chimneys and embellishing their houses than burying their
money, even if we find them copying their superiors in non-
essentials and in finery, as well as in the plain requisites of
civilization. The greater expense of ordinary life in North than
South Germany has been cited as positive proof that the growing
dearness of living on the Continent comes not from the plenty
of money, but from the costlier habits of the people ; and there

* Seethe chapter headed ' Der Geld-preis und die Sitte,' in Eiehl's Culturstudien.

In the Sixteenth and Nineteenth Centuries. 287

may be much that is wasteful and silly in modern German
fashion, as well as much tliat is uncleanly and unwholesome in
what is called ancient German simpHcity. But the chief reason
why South Germany is comparatively cheap is, that there is
really less money in circulation ; partly because it has more
recently been opened up by railways, and still remains farther
from the best markets of Europe ; and partly because a greater
proportion of the money actually gotten is hoarded* — which
is a sign of comparative backwardness, and illustrates the con-
nexion between progress and ascending prices noticed already.
Wherever backwardness is changing into progress, and stag-
nation into commercial activity, it will be found that cheapness
is changing into dearness, and that something like English
prices follow hard upon something like English prosperity.
Thus the British consul at Bilbao reported lately : ' The increased
trade and prosperous condition of the country have di-awn
numbers of families to Bilbao. As a result of this the cost of
living has risen enormously, and Bilbao, long one of the cheapest
towns in Europe, has become a comparatively dear place. 't To
Spain, which in the sixteenth century robbed the treasures of
the New World directly from their source, gold now comes by
honest trade, and the miner is hidden behind the merchant.

* The following passage is taken from the Bevue Germanique ior October, 1863,
in which it forms part of a translation from an article which appeared in 1857 in
a German Quarterly : — ' La population de scampagnes a ete dans les huit dernieres
annees comme une eponge qui s'est gorgee d' argent. Des statisticiens ont calcule
que dans un seul canton a blede I'AlIemagne du sud, lequel ne compte que quelque
milles carres, on a thesaurise dans le cours des dix dernieres annees au moins un
million de florins d' argent comptant, qui n'est pas rentre dans lo commerce.'

t The Consul gives the following comparative Table of Prices in 1854 and
1860 :—




£ £




£ s.


Houses and apartments,

15 to 30

50 to 80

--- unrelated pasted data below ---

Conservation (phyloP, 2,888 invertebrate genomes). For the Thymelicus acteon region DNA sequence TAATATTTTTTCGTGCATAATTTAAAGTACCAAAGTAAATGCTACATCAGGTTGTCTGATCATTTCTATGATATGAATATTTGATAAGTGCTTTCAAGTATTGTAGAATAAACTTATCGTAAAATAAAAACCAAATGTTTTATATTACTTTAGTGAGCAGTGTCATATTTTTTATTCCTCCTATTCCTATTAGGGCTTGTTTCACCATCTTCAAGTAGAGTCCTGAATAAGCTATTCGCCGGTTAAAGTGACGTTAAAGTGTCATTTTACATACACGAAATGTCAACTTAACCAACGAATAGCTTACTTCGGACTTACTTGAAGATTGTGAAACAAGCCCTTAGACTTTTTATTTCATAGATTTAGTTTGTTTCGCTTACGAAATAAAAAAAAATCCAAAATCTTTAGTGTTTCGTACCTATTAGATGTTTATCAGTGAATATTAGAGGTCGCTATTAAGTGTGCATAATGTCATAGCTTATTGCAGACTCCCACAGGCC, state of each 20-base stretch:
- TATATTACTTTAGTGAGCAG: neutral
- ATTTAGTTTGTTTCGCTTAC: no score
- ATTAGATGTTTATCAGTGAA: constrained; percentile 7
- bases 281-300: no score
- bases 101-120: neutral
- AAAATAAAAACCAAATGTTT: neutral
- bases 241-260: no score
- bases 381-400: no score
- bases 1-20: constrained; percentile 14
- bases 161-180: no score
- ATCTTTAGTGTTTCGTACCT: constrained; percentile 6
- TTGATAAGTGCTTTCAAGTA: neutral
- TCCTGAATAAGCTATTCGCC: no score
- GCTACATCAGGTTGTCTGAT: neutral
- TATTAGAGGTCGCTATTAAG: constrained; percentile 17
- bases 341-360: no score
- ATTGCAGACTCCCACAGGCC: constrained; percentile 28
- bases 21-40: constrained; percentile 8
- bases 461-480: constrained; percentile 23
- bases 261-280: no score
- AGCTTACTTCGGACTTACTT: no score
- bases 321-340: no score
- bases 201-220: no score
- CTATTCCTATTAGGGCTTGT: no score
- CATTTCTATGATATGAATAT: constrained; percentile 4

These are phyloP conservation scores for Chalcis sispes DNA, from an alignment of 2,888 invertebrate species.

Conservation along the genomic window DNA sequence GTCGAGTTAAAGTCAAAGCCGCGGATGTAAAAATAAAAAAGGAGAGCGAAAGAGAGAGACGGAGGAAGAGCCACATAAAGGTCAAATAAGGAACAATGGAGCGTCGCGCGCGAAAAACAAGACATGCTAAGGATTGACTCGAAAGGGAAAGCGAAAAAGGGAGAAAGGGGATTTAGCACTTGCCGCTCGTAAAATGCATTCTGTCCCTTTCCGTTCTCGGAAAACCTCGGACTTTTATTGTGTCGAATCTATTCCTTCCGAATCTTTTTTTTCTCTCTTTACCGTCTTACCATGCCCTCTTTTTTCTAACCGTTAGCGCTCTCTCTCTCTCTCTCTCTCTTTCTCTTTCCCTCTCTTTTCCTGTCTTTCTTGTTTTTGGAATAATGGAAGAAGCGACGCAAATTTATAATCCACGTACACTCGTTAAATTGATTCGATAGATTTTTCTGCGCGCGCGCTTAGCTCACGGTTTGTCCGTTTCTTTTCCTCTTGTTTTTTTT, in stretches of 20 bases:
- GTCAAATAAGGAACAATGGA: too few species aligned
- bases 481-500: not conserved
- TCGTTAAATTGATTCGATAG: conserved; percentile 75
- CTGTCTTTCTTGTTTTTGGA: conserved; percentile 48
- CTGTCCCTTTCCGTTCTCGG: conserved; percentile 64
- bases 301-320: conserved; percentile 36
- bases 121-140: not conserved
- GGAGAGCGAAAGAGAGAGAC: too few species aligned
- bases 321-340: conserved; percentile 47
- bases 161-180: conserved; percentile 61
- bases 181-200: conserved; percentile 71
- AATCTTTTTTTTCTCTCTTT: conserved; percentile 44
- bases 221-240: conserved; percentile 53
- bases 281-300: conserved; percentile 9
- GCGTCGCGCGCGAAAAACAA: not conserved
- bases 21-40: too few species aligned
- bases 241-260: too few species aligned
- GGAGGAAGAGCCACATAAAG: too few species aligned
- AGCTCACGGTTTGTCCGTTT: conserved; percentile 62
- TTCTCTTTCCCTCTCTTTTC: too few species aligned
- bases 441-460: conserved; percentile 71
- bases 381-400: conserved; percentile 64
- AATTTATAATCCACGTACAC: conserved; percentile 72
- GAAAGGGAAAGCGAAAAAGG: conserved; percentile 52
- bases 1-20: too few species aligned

Beef (per pound),



Mutton, ,,



Veal, „ ...



Bread, ,,



Potatoes (per stone), .




Eggs (per dozen),



Wine (two quarts),




288 The Distribution and Value of the Precious 3Ietals

Unaccustomed streams of money are flowing, not only into the-
towns of Northern Spain, "but through all the more fertile
districts of the Peninsula near the new lines of railway. And
the sums by which prices have been raised in Portugal and
Spain could evidently not have been drawn from England and
France without a corresponding fall of prices in those countries,
had their coffers not been replenished from a new source. It is,
too, in regions like the great corn-district of Medina del Campo,
poor lately in money, but rich in the wealth of nature, that
prices must rise fastest when they are brought into easy com-
munication with the markets where money abounds, since the
money is both attracted by tlieir cheapness, and produces the
more sensible change on account of it. It is in sucb places also
that the unwonted abundance of such treasure, and the rise in
the pecuniary value of the labour and produce of the people, are
to be regarded as signs of rise in the international and economical
scale, and of the obstacles being at length overcome which
for centuries prevented them from contributing their natural
resources and energies to advance the general prosperity and
happiness of mankind. Thus the trade of the Swiss, shut out
by their own mountains from the principal markets of Europe
in the last century, now reaches to the farthest regions of gold ;
tbe merchant and the traveller pour the precious metals into
their lap ; and a country, not long ago scantily furnished with
a base native currency, is now flowing with money from the
mints of the wealthiest States. In the north and east of Europe
we likewise find the range of prices indicating the course of
local fortunes, and the share of remote places in the increased
currency of the world depending on the improvement of their
means of intercourse and trade with the more forward regions
and their general progress. In Norway — which, with a
population about half of that of London, is, in respect of
its commercial marine, the fourth among maritime powers —
the wages of seamen rose at a bound to the British level
on the repeal of the navigation laws ; and no sooner did
Australian gold appear in Europe than the Norwegian currency
swelled to an unprecedented balance, and prices rose to a

In the Sixteenth and Nineteenth Centuries. 289

pitcTi unknowu before.* In Russia, a commodity which, a
few years ago, was worth to the producer in the interior only
a fourth of the sum it would sell for in the capital, may now
be carried thither at comparatively trifling cost in fewer days
than it might formerly have taken months to perform the
journey ; and the producer gains the difference. Such a burst
of traffic ensued upon the new means of locomotion that the
receipts of the St. Petersburg and Moscow Railway for the
carriage of goods in 1859 are said to have equalled those of the
best railways in England ; and in the summer of the previous
year 300 steamers plied the waters of the Volga, where only ten
could be counted in 1853. This rapid growth of trade was
accompanied, as the British Secretary of Legation reported, by
a great improvement in the condition of the people, increased
demand for labour, and higher wages, better food, and the ex-
change of the sheepskin for cloth. The exports of Riga, again,
are of the very class which benefited most by the alterations in